The Supreme Court is scheduled to hear oral arguments in Digital Realty Trust v. Somers on Tuesday, November 28th. The case concerns the whistleblower provisions of the Dodd-Frank Act and will have a significant impact on the legal rights of whistleblowers.
Paul Somers was a vice president and portfolio manager in the Singapore office of Digital Realty Trust, a San Francisco-based realty trust. Mr. Somers reported his supervisor to upper-level executives due to his concerns about his supervisor hiding cost overruns on a real estate project in Hong Kong in violation of the Sarbanes-Oxley Act. The firm terminated his employment a few weeks after he made his report. Mr. Somers sued for wrongful termination in the Northern District of California, citing the whistleblower protection provisions of the Dodd-Frank Act. The firm filed a motion to dismiss, arguing that Dodd-Frank only protects whistleblowers who report their companies to the SEC. The trial court denied the motion to dismiss, and the Ninth Circuit Court of Appeals upheld that decision.
The crux of the case concerns the definition of a whistleblower under the statute. The statute broadly protects employees who are discharged or demoted for reporting potential violations of securities laws. However, Dodd-Frank specifically defines a whistleblower as one who reports misconduct to the SEC. After the law was passed, the SEC passed a regulation expanding the definition to protect internal whistleblowers. The decision will hinge on whether the justices prefer a textual approach to interpreting Dodd-Frank or defer to the SEC’s interpretation pursuant to the Chevron doctrine. Lawyers and amicus writers on behalf of Digital Realty argue that Mr. Somers’ position takes the Chevron doctrine of deferring to administrative agencies too far, given the existence of a clear definition of a whistleblower under the statute. Lawyers and amicus writers on behalf of Mr. Somers argue that such a narrow definition of whistleblower was not Congress’s intention when it passed the law. They also argue that it would hurt both whistleblowers and their companies, noting that it is better for both groups to report things internally so that problems can be addressed quickly and efficiently.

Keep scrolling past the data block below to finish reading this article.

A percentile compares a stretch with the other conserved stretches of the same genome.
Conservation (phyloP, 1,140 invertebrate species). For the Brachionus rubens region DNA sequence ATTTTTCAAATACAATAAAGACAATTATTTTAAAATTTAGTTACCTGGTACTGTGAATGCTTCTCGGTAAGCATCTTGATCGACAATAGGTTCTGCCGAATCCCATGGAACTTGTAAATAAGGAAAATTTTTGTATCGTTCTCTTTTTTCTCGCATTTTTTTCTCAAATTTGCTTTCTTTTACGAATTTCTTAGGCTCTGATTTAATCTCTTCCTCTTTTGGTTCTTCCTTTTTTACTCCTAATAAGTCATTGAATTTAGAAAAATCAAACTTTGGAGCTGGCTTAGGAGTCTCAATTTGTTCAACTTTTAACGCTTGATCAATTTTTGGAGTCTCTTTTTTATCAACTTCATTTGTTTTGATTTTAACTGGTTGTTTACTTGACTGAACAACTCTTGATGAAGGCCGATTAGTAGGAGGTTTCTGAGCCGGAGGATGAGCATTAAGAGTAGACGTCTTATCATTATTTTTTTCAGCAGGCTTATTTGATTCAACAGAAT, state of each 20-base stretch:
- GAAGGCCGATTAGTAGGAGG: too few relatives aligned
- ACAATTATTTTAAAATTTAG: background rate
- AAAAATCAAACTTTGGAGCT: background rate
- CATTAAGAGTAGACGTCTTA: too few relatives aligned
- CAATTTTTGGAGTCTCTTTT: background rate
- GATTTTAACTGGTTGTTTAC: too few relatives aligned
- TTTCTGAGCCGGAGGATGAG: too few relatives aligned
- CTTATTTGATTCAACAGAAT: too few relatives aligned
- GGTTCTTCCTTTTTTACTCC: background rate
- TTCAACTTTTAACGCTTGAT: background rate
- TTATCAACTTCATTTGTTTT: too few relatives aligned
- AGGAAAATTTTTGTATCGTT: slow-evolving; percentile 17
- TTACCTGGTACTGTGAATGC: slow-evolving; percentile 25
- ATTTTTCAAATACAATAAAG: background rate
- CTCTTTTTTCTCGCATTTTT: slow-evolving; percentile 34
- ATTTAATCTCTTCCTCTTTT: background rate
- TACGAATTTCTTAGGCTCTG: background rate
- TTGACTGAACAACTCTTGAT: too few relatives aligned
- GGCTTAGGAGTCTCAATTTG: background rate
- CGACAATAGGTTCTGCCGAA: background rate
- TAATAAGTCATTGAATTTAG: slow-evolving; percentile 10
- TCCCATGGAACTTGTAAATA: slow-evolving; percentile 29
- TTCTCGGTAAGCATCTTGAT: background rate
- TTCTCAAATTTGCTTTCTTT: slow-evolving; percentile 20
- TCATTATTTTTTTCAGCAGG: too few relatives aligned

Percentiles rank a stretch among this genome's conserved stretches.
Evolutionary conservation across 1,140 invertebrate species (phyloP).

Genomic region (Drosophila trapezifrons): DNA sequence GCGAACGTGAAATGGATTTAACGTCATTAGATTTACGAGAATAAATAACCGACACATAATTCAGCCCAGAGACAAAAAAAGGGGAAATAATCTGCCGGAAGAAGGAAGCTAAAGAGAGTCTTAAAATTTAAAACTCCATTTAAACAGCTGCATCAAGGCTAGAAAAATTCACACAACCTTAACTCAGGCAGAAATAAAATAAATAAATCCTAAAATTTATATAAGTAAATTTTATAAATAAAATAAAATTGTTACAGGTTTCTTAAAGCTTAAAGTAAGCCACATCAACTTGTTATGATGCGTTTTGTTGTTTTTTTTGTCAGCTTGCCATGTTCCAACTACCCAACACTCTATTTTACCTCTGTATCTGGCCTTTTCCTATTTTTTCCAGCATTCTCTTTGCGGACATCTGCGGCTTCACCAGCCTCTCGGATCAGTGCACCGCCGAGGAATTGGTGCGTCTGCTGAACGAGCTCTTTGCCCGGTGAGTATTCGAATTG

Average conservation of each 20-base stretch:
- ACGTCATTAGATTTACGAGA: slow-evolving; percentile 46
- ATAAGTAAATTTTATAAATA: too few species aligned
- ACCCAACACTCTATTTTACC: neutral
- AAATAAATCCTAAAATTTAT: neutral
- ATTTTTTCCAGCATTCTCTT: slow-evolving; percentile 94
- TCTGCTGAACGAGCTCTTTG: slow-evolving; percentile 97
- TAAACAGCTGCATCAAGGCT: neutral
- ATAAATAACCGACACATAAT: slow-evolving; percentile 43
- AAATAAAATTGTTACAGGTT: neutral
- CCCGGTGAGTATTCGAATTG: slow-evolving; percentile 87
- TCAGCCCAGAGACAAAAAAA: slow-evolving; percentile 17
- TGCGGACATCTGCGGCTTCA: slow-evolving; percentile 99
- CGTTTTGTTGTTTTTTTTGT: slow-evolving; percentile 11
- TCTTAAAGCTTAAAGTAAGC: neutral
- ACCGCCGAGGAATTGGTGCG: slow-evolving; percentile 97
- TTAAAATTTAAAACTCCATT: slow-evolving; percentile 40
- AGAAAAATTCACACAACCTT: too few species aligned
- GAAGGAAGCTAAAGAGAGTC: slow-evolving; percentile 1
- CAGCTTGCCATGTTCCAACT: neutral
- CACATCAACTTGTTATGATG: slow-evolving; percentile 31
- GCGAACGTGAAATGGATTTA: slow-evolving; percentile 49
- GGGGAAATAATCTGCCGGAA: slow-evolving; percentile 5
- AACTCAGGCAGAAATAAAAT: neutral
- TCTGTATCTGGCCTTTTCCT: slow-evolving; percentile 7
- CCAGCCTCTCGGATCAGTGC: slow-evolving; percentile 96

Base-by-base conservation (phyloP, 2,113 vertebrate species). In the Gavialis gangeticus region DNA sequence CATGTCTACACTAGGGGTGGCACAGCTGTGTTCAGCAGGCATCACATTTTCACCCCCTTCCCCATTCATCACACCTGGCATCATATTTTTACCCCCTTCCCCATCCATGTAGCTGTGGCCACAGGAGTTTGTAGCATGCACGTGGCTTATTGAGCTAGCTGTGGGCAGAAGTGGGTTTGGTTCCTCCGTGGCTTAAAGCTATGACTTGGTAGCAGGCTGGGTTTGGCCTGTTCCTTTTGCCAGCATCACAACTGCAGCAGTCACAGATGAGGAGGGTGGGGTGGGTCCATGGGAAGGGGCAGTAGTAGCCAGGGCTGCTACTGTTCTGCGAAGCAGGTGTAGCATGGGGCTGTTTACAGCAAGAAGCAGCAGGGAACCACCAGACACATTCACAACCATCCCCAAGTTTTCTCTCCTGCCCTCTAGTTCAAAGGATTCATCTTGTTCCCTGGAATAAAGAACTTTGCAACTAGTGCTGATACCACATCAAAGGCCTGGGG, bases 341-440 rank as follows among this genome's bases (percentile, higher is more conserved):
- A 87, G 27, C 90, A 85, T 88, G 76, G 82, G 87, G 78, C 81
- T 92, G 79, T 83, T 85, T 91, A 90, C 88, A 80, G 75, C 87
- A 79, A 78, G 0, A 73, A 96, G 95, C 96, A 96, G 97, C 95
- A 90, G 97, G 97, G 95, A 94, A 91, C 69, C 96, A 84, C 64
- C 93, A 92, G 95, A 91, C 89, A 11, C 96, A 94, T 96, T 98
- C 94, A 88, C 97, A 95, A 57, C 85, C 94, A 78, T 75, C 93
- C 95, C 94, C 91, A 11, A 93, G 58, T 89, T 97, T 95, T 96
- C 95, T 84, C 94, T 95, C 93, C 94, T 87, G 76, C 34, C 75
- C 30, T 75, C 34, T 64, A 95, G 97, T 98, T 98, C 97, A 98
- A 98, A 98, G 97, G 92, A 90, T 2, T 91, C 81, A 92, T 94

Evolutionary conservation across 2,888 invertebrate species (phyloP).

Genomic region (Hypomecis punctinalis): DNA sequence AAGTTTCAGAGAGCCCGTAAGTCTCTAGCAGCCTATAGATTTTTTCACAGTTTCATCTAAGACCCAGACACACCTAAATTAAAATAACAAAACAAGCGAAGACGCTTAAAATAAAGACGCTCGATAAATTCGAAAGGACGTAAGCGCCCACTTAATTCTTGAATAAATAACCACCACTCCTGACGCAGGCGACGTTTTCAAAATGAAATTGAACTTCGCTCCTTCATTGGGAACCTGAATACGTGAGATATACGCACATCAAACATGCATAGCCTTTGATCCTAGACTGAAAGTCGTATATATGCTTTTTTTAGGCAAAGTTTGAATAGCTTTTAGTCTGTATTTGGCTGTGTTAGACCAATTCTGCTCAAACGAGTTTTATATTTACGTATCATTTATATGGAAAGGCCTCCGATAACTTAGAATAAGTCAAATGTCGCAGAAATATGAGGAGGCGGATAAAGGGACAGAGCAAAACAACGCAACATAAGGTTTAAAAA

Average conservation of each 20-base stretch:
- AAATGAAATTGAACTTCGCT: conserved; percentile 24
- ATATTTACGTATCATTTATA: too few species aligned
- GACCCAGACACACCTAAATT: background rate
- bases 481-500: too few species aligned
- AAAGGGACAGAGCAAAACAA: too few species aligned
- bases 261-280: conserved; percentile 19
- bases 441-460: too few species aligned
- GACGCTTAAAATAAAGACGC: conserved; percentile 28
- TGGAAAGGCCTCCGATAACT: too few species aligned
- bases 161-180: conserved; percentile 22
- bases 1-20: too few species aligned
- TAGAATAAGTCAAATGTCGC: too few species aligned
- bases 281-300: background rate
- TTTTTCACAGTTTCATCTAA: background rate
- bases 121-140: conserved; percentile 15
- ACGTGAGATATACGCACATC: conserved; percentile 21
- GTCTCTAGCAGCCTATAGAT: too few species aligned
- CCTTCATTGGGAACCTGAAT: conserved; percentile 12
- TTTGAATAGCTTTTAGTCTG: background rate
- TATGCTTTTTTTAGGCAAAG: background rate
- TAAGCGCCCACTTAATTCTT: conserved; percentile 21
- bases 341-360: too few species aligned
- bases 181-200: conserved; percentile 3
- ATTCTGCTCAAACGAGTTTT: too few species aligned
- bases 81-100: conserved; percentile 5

The Fifth Circuit has previously held that the plain language of the statute only applies to whistleblowers who directly report misconduct to the SEC. The Ninth Circuit declined to follow that position and instead took the position of the Second Circuit, which previously ruled that the statute was ambiguous and applied Chevron deference to uphold the SEC’s interpretation of the definition. The Supreme Court’s decision should resolve this circuit split and clarify the rights of securities law whistleblowers.